A type of cell that forms a multicellular organism and contains chromosomes. Somatic cells are not gametes, germ cells, or stem cells. Somatic cells compose blood, bones, connective tissue, internal organs, and skin. 

  • Stem Cell

    A biological cell that can divide to create additional stem cells and differentiate into a specialized cell. There are 2 types of stem cells: embryonic and adult. Stem cells have restorative and regenerative function. 

  • Subcutaneous Immunoglobulin

    A product containing pooled immunoglobulin from approximately 1,000 blood donors administered under the skin in fatty tissues of the abdomen, lower back, thighs, and upper arms to patients with deficiencies in immunity. 

    Subcutaneous Immunoglobulin infusions are typically administered at home and more frequently; biweekly, weekly, and even daily based on a patient's need.
  • T Cell

    A lymphocyte, or white blood cell, that matures in the thymus, contains a distinct T-cell receptor, and plays an essential role in cell-mediated immune function. There are several types of T cells including cytotoxic, helper, memory, natural killer, and regulatory T cells. 

  • T-Cell Receptor Excision Circles (TREC)

    A byproduct of DNA produced during the rearrangement of T-cell receptor (TCR) genes. An analysis of TREC can determine thymic function and competency of the T-cell effector immune response. 

  • Thrombocytopenia

    A condition characterized by an abnormally low amount of platelets, which help the blood to clot. This condition can be present in bone marrow, the bloodstream, or the liver or spleen. 

  • Thrush

    A condition that occurs when a fungus, known as Candida, grows abnormally in the mouth and throat. Symptoms appear as large white sores that may bleed in the mouth or on the tongue. Long-lasting thrush can signify weakness or dysfunction of the immune system. 

  • Thymus

    An organ of the immune system where T cells are produced and matured. The thymus is located behind the sternum, in front of the heart. It is distinguished by 2 identical lobes.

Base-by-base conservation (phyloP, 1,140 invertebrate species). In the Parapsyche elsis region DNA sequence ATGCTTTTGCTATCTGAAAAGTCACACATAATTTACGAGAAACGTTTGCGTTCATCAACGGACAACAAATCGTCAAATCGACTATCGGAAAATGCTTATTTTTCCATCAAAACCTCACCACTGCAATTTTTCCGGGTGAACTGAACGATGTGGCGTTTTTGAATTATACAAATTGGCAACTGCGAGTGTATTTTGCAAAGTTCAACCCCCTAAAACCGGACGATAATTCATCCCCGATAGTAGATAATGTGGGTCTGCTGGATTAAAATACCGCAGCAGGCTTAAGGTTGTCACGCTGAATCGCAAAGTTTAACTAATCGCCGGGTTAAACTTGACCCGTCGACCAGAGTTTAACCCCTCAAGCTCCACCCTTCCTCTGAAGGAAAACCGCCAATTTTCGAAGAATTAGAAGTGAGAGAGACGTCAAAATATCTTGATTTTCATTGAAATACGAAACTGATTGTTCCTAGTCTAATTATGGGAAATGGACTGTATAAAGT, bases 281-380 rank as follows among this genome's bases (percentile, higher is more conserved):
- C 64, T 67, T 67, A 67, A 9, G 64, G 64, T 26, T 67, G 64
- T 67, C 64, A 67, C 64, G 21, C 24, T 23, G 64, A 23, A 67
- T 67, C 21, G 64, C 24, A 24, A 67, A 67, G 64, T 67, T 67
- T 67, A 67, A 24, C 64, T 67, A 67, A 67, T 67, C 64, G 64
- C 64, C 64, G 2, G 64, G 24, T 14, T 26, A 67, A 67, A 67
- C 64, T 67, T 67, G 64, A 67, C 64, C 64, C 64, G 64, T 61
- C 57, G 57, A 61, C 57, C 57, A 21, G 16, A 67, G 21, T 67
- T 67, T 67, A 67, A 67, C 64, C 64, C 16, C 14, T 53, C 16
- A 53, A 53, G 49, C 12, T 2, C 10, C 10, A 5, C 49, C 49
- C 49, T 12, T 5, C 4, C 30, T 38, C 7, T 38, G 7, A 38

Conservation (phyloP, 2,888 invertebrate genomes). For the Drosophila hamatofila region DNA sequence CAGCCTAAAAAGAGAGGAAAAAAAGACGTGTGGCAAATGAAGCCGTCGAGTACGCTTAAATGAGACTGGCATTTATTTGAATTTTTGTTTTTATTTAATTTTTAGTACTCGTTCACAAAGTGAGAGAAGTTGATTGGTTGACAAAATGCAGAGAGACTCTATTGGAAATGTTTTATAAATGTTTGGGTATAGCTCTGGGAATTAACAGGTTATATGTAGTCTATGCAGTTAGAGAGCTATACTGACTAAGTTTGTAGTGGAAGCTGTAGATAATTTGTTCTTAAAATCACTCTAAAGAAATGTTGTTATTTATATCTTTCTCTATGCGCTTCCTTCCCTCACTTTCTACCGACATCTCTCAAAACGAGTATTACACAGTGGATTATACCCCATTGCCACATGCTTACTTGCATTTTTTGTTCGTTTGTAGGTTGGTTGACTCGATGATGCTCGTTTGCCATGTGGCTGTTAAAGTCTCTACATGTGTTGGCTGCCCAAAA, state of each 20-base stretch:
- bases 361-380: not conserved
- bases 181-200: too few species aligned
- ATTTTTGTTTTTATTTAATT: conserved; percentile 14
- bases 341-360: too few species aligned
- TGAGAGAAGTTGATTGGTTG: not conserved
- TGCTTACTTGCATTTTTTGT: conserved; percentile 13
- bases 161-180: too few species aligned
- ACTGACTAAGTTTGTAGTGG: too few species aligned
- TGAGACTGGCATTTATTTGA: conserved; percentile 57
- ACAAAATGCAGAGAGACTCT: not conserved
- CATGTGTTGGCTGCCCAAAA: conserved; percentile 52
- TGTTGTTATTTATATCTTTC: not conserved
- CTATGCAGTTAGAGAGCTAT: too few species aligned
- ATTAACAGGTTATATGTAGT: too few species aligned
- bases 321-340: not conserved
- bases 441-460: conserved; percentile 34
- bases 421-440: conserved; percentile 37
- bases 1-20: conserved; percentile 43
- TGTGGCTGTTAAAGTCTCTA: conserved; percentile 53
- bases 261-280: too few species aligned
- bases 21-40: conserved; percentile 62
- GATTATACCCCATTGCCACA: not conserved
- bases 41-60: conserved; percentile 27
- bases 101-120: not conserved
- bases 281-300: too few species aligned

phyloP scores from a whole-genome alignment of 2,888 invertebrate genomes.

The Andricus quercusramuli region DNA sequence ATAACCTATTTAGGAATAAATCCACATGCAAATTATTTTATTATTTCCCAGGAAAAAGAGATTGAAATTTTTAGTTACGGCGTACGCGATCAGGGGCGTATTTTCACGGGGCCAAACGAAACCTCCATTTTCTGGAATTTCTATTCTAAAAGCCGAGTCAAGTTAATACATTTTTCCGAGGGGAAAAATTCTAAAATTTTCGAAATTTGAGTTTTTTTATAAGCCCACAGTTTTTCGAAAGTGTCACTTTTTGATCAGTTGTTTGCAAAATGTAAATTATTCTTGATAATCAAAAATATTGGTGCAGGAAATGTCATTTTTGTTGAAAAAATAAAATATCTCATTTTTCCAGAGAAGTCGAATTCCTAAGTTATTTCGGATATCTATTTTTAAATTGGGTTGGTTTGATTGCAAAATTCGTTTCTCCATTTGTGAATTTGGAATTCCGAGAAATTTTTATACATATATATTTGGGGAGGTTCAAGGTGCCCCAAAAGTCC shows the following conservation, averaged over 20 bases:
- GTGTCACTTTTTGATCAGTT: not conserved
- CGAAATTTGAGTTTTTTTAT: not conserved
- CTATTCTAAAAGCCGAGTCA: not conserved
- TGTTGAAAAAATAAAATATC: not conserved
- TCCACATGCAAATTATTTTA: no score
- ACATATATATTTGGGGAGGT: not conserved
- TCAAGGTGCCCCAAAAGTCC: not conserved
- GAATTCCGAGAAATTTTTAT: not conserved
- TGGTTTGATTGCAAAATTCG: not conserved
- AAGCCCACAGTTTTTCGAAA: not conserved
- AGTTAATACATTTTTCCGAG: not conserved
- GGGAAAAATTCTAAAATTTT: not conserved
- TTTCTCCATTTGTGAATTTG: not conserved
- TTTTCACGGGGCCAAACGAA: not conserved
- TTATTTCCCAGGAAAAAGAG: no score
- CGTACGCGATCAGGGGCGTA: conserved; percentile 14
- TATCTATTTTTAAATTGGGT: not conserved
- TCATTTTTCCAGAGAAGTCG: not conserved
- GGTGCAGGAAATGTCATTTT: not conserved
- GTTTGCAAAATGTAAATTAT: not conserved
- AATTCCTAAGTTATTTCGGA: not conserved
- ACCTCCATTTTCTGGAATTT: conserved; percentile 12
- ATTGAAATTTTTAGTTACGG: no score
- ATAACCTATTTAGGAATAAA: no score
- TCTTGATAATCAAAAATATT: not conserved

• Thymus Transplantation

    An organ transplant, in which the thymus is removed and replaced with a donated matched thymus. Individuals with DiGeorge Syndrome, characterized by absent thymus or hypoplasia of the thymus, require transplantation. 

  • V(D)J Recombination

    Genetic recombination of immunoglobulin and T-cell receptors to provide diversity of the immune system and to encode proteins to provide defense against bacteria, viruses, parasites, and other harmful antigens. Variable, Diverse, and Joining segments refers to the random process of selection to create this gene diversity. 

  • Whole Exome Sequencing

    Whole Exome Sequencing is a genetic testing technique that zeroes in on the protein-coding portion or exons of the genome. 

  • Whole Genome Sequencing

    A type of DNA sequencing that provides complete and comprehensive information about the genome. Also known as entire genome sequencing, this process allows sequencing of all of an organisms’ chromosomes, providing specific information on the 6 billion nucleotides that comprise human DNA. Whole genome sequencing provides distinct and vast amounts of information that can be used to analyze underlying disease mechanisms. 

  • X-Linked Recessive

    A type of pattern inheritance in which a gene is passed on through the X-chromosome. A mutation on the X chromosome will cause the phenotype to be expressed in male individuals, since they only carry one X chromosome. Females are more common carriers; however, if they inherit the same mutation on the X chromosome from both parents, they will express the phenotype. 


  1. PubMed Web site. http://www.ncbi.nlm.nih.gov/pubmed.
  2. National Institutes of Health Web site. http://health.nih.gov.
  3. Merriam-Webster's Medical Dictionary Web site. http://www.merriam-webster.com
  4. Ochs HD, C.I. Smith E, Puck JM, eds. Primary Immunodeficiency Diseases: A Molecular and Genetic Approach. 3d ed. New York, NY: Oxford University Press; 2007.
  5. Ochs HD, C.I. Smith E, Puck JM, eds. Primary Immunodeficiency Diseases: A Molecular and Genetic Approach. New York, NY: Oxford University Press; 1999. 

Please note that the information contained on these pages is not intended to provide specific medical advice; rather, it is intended for informational purposes only in order to provide a better understanding of these diseases. Please consult with a qualified physician for diagnosis and answers to your questions.